Twenty-five years ago the European post-war order, until then set, seemingly, in granite, collapsed as a wave of revolutions tore through Communist-controlled eastern Europe, destroying one-party systems and leaving a host of countries exulted and uncertain as they stood in the strange light of freedom.
The challenges facing those countries a quarter of a century ago were formidable to say the least: tackling debt, restructuring command economies, and the need to build a democratic infrastructure and transform the state.
The likes of Poland, Romania and Czechoslovakia (as it was then) faced a Herculean task, and success was by no means certain. Economies could have collapsed, and political instability and extremism could have filled the void created by the sudden departure of communism.
But 25 years on, a visit to almost any former Eastern Bloc capital makes obvious – often in gaudy neon – that changes were made and, for the most part, were successful.
Warsaw, perhaps the greyest capital under communism, has pulled in vast amounts of foreign capital over the past 25 years, prompting a building boom that has transformed the city into a thriving cosmopolitan centre.
Prague has undergone an almighty facelift, which has revitalised a beauty that had been left to crumble under communism. Although some claim to miss the Prague of 1990 that was minus the tourist hordes, Starbucks and sky-high prices, few will deny the city has changed for the better.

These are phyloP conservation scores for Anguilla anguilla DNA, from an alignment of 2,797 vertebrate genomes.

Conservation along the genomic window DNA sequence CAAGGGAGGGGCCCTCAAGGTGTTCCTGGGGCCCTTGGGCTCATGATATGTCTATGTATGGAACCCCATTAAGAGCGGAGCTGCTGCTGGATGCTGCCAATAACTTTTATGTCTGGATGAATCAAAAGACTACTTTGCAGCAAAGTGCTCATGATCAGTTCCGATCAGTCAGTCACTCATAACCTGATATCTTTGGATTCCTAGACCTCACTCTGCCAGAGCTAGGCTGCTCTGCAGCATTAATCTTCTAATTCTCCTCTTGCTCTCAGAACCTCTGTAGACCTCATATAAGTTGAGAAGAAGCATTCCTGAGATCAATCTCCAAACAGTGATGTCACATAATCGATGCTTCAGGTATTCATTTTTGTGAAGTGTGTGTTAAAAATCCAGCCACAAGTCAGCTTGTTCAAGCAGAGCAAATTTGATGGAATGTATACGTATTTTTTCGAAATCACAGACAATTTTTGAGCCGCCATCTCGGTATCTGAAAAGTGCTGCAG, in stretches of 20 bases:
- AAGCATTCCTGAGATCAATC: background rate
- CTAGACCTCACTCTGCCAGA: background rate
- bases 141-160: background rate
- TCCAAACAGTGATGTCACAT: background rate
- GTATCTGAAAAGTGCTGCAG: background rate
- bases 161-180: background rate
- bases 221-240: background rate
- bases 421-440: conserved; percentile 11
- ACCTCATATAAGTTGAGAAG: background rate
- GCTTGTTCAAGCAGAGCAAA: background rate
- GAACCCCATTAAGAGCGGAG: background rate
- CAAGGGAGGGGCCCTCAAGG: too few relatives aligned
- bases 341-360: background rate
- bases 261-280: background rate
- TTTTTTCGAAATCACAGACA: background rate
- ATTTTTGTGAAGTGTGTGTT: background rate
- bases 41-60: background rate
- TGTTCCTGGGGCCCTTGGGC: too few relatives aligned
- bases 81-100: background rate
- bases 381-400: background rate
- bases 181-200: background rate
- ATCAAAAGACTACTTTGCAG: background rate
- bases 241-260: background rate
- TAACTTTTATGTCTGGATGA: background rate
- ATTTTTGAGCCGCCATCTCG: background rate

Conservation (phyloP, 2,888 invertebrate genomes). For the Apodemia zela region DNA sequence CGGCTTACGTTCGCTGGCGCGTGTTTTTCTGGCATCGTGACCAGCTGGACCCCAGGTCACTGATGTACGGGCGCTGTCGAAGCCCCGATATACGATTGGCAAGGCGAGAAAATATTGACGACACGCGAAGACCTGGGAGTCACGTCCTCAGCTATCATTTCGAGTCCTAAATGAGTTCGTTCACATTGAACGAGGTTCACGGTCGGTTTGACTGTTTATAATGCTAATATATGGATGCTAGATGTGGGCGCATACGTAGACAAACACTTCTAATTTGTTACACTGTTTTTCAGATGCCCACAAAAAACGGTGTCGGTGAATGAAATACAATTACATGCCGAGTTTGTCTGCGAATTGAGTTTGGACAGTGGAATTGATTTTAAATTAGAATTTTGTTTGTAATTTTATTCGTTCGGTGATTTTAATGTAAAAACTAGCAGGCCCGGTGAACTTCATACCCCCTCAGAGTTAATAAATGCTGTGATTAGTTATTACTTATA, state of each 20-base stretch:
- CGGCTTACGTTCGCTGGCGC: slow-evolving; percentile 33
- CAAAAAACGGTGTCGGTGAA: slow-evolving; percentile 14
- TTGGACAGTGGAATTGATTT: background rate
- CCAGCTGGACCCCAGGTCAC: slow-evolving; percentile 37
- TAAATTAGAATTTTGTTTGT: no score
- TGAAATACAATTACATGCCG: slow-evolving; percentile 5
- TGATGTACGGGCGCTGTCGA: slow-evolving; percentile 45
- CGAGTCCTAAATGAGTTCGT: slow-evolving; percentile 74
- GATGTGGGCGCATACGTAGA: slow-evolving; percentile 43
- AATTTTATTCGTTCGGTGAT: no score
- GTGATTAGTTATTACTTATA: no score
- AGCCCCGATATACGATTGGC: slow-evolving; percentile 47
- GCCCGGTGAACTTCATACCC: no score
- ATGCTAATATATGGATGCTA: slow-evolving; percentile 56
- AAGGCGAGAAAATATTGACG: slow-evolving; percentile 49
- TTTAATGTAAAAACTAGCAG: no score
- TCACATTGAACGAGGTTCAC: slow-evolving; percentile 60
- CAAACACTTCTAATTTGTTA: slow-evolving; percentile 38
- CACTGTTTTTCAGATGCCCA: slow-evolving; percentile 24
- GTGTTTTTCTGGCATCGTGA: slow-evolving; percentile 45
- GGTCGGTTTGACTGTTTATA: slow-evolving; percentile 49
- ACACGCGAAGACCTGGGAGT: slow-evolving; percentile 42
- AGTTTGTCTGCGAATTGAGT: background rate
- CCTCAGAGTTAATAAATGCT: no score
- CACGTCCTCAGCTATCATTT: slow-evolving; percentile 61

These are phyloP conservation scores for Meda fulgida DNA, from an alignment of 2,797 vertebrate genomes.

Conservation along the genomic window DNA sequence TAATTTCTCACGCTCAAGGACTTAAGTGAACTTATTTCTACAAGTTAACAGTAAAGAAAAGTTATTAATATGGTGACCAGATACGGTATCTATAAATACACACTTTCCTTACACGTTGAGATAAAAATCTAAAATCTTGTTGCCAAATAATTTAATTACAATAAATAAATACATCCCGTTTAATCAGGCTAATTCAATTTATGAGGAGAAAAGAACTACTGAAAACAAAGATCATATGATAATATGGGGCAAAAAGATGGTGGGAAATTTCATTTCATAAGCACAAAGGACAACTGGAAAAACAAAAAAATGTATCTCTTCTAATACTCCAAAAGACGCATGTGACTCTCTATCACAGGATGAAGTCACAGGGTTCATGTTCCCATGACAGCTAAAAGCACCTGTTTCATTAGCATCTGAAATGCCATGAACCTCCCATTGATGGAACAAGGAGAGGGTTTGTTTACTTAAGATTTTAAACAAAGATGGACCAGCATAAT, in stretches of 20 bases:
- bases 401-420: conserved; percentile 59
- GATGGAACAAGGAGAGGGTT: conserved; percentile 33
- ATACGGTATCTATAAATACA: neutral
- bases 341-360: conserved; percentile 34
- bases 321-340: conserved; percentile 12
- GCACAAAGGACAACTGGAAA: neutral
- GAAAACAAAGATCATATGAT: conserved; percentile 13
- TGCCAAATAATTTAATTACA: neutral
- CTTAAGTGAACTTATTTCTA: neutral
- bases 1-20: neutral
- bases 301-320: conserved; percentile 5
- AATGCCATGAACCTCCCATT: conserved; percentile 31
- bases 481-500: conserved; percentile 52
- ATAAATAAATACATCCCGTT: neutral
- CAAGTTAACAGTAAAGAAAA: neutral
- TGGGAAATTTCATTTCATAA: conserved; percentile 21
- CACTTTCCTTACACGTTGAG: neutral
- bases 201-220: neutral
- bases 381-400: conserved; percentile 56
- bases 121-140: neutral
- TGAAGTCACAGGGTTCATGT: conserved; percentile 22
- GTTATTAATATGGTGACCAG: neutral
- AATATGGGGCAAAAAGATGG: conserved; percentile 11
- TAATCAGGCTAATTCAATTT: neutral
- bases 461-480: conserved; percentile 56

The people of eastern Europe have seen their economies start to catch up on those of the West. Regional powerhouse Poland was the only EU country to avoid recession during the economic crisis, and is losing the “post-communist” tag as it becomes a mainstream European economy. At the same time increased wealth has allowed people to purchase consumer goods, take foreign holidays and buy their own homes.
But there have also been problems. Economic success has been patchy and the pace of growth has been uneven. The tide of migration from eastern to western Europe since EU expansion in 2004 bears sad testament to the fact that many eastern Europeans see a brighter future in the jaded economies of the West.
Corruption still blights central Europe. Romania and Bulgaria always come near the top on corruption indices, and the scourge has helped undermine economies and people’s faith in politicians and democratic institutions. However, the fact Romania has recently seen a spate of high-level corruption trials suggests it has started to get to grips with problem.
A more recent criticism of eastern Europe is that it is falling under the thrall of Moscow again, possibly due to security fears created by the crisis in Ukraine. Celebrations this week in Prague marking the 25th anniversary of the Velvet Revolution were overshadowed by demonstrators heckling and throwing eggs at Milos Zeman, the Czech president, who many accuse of becoming too close to Moscow. Protesters in Hungary, who recently took to the streets, have voiced the same concerns.
There may be substance to these accusations, but what is important is that they are aired in an environment that was inconceivable before the revolutions of 1989. Zeman may even get the boot come the next presidential elections.
It’s a fate his Communist predecessors never had to worry about – impressive evidence in itself of how far European history has moved on in the past 25 years.